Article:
Around 34,000 homes may be inundated because of extreme flooding in southeast Australia, according to an official comment made on Monday.

Some towns are now facing their highest river peak for decades, including the most severely affected state of Victoria.

Murray Watt, the federal emergency management minister, told Australian Broadcasting Corp: “It’s quite likely we’ll see a flood peak happen and waters recede, followed by another peak, as different river systems come together.”

Watt also predicted that we “could be looking at up to 9,000 homes inundated in northern Victoria and potentially close to about 34,000 homes in Victoria either inundated or isolated.”

In the past week, two people have drowned and two were reported missing in Victoria and New South Wales.

This includes a 71-year-old man who was found dead in the backyard of his home in Rochester’s floodwaters on Saturday.

It is estimated that 85% of Rochester had been flooded by the overflowing Campaspe River over the weekend, according to chief operating officer at Victoria State Emergency Service, Tim Wiebusch.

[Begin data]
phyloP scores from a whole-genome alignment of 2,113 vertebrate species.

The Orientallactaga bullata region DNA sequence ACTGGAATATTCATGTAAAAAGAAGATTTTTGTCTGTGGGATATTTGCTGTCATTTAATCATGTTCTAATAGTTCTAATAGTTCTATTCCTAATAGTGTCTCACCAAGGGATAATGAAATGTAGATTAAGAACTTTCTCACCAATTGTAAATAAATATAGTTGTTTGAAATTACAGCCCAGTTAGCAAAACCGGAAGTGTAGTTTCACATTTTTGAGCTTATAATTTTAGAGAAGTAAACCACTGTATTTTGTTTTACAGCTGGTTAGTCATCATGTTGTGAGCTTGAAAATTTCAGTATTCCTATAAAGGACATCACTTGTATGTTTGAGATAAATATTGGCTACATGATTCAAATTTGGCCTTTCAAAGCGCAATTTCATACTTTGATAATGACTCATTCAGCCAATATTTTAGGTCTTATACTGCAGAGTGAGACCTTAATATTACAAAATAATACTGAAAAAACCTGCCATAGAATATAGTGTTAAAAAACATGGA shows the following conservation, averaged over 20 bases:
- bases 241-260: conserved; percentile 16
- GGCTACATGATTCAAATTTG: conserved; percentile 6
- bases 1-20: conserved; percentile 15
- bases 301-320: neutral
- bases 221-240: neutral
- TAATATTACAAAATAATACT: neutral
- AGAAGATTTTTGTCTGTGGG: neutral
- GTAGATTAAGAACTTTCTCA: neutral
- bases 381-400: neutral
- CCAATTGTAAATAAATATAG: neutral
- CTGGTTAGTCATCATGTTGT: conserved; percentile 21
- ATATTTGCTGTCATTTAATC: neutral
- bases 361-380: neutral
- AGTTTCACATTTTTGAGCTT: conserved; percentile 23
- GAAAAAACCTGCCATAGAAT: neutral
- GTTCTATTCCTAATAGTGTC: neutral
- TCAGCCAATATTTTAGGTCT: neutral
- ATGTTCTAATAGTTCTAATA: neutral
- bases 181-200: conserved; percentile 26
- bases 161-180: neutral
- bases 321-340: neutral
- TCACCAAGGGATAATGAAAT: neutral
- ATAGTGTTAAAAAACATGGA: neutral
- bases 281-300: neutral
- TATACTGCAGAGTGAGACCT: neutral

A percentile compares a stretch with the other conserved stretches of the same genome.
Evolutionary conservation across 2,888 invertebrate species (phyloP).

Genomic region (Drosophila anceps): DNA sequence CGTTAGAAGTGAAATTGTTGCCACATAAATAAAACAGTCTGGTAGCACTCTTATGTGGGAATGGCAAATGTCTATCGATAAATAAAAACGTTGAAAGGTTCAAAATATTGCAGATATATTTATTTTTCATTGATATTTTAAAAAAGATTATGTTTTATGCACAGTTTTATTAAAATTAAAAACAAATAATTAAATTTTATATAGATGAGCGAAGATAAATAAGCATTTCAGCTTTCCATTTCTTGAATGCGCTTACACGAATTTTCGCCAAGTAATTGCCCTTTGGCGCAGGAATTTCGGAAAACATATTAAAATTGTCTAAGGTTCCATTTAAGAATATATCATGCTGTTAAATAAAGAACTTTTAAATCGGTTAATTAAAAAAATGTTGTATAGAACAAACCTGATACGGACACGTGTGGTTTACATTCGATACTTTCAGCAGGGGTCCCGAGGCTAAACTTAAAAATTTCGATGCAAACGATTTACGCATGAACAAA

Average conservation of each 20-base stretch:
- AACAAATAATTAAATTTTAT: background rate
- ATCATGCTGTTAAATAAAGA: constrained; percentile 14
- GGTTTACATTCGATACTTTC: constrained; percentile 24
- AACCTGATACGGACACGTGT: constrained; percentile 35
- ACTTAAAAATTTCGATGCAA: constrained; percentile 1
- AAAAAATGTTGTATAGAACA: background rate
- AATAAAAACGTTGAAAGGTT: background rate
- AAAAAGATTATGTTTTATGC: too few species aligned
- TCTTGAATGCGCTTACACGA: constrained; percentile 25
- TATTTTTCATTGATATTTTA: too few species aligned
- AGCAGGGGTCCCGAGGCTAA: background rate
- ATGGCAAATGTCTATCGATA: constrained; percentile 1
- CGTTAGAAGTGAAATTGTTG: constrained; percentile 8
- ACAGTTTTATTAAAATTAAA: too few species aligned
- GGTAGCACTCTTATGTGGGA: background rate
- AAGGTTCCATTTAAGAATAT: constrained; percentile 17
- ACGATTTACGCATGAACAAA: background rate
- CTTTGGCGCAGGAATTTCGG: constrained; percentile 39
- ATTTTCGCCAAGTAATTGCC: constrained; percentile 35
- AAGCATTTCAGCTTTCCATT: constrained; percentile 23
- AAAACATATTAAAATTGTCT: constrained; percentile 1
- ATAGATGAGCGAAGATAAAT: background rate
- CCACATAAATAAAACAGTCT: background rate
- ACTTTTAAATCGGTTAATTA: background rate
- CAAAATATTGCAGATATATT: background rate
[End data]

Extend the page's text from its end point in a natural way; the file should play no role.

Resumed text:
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Kerang, a rural town located in the northern Victorian region, is likely to remain isolated for up to 7 days when the Loddon River peaks on Wednesday or Thursday, according to Wiebusch.

Thousands have been forced to evacuate their homes, as well as close schools and roads in southeast Australia.

Local emergency services delivered an emergency warning urging residents to seek shelter in high locations after the floodwaters blocked pathways to evacuate.

Despite October usually being known for its wildfires in the southern hemisphere’s spring season, this year the three states most prone to dry landscape fires are now enduring record-breaking floods.

A third successive “La Niña” period was declared by the Bureau of Meteorology last month to be expected to peak this season. This rarely consecutive weather pattern involves warm water being blown across the Pacific ocean from South America to Indonesia.